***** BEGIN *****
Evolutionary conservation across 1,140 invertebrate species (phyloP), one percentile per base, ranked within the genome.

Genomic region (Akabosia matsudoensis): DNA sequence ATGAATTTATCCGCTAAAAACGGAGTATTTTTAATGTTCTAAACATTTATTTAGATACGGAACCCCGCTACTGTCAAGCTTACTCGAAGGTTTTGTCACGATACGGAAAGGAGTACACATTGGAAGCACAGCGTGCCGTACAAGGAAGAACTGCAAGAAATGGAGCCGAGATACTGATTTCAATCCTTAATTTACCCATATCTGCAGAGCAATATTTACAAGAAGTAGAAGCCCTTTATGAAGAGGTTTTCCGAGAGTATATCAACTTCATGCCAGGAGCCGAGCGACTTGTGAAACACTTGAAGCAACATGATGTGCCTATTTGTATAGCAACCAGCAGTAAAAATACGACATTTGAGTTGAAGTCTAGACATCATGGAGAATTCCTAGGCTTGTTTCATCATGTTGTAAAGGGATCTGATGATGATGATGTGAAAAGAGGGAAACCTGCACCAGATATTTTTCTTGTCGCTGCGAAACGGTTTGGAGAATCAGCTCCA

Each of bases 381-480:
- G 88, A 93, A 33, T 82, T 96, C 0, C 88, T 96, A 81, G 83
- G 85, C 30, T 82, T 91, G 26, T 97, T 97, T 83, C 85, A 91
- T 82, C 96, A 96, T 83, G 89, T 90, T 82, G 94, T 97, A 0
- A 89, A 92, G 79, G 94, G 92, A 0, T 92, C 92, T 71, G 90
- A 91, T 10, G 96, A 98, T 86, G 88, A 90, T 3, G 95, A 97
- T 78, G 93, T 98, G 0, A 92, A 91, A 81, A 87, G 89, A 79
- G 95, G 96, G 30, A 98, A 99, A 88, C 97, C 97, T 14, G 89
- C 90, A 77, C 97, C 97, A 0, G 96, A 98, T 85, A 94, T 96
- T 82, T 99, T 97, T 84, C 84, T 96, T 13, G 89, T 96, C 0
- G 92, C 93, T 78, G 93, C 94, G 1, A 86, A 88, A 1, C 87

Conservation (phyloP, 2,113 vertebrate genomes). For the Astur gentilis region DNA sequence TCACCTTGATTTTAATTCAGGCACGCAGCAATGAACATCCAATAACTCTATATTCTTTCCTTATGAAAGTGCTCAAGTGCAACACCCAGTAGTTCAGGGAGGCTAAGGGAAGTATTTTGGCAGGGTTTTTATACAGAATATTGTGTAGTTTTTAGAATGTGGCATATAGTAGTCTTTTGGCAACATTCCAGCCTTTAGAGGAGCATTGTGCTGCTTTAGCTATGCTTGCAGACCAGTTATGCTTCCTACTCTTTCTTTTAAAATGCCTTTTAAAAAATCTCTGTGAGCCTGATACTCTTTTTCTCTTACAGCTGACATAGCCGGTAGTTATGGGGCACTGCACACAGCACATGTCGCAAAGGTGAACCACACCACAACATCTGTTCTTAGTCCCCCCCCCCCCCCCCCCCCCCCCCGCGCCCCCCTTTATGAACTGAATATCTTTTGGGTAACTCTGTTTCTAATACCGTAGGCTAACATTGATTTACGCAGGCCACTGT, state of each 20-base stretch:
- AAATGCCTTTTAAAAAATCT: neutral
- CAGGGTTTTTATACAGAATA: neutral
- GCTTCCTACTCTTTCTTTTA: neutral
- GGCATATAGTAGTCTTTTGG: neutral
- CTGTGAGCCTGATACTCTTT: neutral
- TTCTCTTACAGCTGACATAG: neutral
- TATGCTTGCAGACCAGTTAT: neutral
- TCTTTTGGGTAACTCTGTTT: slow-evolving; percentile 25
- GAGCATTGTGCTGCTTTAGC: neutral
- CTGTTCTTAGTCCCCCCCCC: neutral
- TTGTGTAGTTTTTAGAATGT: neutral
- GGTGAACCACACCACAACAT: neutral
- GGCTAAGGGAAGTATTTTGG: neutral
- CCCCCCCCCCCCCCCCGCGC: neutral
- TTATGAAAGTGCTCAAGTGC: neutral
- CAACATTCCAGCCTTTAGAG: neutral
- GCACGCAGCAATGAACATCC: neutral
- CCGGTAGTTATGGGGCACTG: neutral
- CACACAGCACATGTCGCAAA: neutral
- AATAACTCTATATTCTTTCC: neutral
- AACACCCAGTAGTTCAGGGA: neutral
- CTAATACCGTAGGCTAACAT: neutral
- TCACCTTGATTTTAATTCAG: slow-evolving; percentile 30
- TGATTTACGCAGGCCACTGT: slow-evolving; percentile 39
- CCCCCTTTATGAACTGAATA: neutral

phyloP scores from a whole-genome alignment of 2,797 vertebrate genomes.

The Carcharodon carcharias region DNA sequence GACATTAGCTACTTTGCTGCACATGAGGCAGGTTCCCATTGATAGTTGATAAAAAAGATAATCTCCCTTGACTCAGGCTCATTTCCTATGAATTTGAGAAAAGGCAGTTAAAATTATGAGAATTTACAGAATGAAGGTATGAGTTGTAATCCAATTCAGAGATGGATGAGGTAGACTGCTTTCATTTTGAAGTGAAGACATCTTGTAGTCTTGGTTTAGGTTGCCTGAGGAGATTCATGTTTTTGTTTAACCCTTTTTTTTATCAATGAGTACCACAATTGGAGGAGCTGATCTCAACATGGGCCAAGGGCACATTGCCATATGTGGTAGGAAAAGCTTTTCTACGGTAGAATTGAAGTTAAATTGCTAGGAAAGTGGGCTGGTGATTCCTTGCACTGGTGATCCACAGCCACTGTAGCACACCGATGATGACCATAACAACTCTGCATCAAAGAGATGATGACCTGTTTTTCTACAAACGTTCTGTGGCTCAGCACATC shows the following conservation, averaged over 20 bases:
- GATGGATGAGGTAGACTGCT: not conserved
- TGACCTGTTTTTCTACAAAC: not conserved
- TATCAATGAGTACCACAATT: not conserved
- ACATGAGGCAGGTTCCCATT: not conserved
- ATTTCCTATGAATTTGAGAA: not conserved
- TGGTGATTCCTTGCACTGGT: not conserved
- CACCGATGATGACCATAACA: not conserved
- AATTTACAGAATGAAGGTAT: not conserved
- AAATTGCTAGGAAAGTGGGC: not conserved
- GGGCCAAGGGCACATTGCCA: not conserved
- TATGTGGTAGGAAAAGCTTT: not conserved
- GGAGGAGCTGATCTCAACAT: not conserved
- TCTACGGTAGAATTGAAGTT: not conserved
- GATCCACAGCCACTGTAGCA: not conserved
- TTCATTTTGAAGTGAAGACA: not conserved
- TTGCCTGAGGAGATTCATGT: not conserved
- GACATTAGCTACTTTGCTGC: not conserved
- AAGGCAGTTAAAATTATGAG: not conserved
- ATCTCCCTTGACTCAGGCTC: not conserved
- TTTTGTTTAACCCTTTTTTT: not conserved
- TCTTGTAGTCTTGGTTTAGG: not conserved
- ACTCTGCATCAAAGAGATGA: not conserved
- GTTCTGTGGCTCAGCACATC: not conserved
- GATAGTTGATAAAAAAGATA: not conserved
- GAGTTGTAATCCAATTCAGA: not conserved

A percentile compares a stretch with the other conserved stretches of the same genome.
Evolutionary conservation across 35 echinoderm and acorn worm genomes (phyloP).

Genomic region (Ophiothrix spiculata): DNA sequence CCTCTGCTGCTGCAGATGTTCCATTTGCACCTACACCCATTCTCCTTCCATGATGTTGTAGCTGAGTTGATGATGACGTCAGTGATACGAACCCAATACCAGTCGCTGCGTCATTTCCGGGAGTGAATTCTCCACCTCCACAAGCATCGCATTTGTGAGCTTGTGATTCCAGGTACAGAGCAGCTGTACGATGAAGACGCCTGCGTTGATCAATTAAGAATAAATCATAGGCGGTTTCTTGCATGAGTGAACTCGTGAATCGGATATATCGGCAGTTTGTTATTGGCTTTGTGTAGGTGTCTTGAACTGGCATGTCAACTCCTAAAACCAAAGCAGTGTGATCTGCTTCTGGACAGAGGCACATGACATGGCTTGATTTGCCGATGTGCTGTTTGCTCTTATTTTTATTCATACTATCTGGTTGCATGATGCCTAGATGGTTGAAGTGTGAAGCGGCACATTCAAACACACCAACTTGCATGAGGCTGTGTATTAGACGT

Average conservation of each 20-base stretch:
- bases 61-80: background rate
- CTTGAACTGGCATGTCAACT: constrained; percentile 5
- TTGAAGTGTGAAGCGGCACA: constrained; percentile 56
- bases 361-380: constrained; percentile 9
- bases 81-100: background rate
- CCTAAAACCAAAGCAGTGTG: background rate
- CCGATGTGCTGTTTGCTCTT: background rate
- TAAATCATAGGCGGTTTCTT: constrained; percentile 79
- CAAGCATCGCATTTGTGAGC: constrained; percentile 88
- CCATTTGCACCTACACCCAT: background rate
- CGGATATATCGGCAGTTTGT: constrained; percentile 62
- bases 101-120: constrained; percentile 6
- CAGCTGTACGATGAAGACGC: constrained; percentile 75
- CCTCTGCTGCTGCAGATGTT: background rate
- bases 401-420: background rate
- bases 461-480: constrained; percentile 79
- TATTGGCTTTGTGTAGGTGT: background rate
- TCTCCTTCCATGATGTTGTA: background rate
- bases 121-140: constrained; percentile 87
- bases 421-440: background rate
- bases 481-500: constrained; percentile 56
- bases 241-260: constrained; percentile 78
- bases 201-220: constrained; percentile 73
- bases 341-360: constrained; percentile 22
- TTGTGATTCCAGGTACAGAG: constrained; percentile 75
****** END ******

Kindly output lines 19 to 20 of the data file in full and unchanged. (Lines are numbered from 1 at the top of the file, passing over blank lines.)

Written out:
- CTGTGAGCCTGATACTCTTT: neutral
- TTCTCTTACAGCTGACATAG: neutral